The event in St. Petersburg is going to be entirely different. I'm preparing a talk -- trying to figure out what I can tell my friends and family about myself that'll be new and interesting to them. It will probably have something to do with my life in San Francisco, with San Francisco Writers Workshop and the amazingly supportive San Francisco writing community; with the work I've done over the last few years as a reader and an editor at literary magazines in the US; the ways of dealing with rejection -- and with acceptance; with all the choices I keep making that allow me to go on writing -- and writing, somehow, in two languages. The presentation will be structured as a conversation between me and my friend and editor Galina, and hopefully she'll help me to streamline my thoughts and stop me from rambling. I'm planning to write as much of it down as I can, and, if I need to, read from my notes. I am a very nervous public speaker, and particularly so in Russian. And with a microphone! Yikes. I'll probably read the Russian version of "My Mother at the Shooting Range," too. I'm scared, but I'm also looking forward to it. I've invited a lot of friends and family members, and it'll be fun to be able to share with them some part of my world and my work. It's a rare opportunity, indeed. Do wish me luck!

Wednesday, September 8, 2010

Happy 5771

My cousin, his girlfriend and I went to the St. Petersburg synagogue today for Rosh Hashanah services. There is only one functioning synagogue in St. Petersburg, the Grand Choral Synagogue; there's another synagogue at the Jewish cemetery, but the last time I saw it (a few years ago), it was still in ruins. Since my family is not religious, I had never been to the synagogue before, but nevertheless I knew exactly where to go. The building is located between the two stages of Mariinsky theatre -- I've seen the dome many times on my way to the theatre. The synagogue was constructed at the end of 19th Century in a bizarre mix of Moorish, Byzantine and Arabesque styles; renovated completely in the 1990s, today it struck me as one of the best maintained buildings in the city. The dome, the mosaic walls, the cast iron fence all sparkled brightly in the light of the setting sun.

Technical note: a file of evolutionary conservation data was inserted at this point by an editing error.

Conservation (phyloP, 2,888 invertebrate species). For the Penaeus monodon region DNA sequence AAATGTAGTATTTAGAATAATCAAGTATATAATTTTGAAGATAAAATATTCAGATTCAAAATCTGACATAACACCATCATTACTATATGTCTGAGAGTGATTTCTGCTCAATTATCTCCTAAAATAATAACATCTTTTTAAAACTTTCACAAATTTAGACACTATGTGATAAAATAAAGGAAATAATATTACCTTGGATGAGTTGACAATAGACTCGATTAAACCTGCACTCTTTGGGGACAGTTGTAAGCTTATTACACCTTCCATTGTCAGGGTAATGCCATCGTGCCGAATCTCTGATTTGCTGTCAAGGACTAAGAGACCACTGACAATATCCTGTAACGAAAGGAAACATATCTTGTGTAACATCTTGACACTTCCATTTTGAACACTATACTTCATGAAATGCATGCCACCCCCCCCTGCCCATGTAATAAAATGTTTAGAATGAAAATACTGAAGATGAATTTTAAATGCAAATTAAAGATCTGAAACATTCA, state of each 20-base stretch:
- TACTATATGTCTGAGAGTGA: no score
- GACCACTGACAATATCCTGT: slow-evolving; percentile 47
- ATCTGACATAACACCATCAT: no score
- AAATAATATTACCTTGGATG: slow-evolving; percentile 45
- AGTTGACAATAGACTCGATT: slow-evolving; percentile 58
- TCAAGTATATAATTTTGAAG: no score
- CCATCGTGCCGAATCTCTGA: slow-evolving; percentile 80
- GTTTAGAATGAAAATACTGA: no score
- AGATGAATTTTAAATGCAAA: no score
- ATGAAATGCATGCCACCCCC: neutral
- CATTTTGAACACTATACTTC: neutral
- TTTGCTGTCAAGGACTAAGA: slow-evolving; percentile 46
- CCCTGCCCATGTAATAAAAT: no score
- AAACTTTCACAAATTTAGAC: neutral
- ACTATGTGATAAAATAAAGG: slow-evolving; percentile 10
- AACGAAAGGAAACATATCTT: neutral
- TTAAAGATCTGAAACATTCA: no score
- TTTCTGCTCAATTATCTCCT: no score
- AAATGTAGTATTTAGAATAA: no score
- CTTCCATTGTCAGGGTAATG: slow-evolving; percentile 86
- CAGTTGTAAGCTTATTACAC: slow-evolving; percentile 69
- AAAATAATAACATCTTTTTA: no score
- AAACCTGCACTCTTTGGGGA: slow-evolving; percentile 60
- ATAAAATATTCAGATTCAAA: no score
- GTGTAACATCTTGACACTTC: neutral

My cousin had been at the synagogue once when he was ten years old, with his father. He remembers a decrepit building, completely deserted: in his memory, there were four or five people present during the service. My main memory connected with the synagogue is of our grandmother who made the trek downtown every spring -- for Passover -- and brought home matzah. This memory is very vivid because my grandmother, when she grew older, usually didn't travel very far from our neighborhood. Moreover, she always went to the synagogue alone. She brought us along when she went out grocery shopping, to visit relatives, to the doctors' offices, she took us to the swimming pools and music and painting classes, but she never took us with her when she went to the synagogue. Perhaps, she thought we wouldn't understand it. Or perhaps it was safer this way. I'm not sure I can authentically reconstruct her way of thinking about it. But she brought back matzah, and to us, the matzah itself was a big deal, very exciting -- it was so different from our regular food, and then she used to fry it and made a cake out of it.

Today, the building and the courtyard were very crowded. My cousin ran into somebody he knew from school, a sister of his classmate, and I was recognized by one of my mother's friends -- even though she didn't come up to acknowledge this on the spot, but later called my mom to tell her she saw me. I came to the service quite late, maybe halfway through, and had to climb to the second floor because this synagogue maintains the gender separation law. This, too, I had known before entering. I found my cousin's girlfriend up there, on the "Choral" level, and she pointed out a tableau next to the cantor's stand that displayed the current page of the Machzor, the Rosh Hashanah prayer book.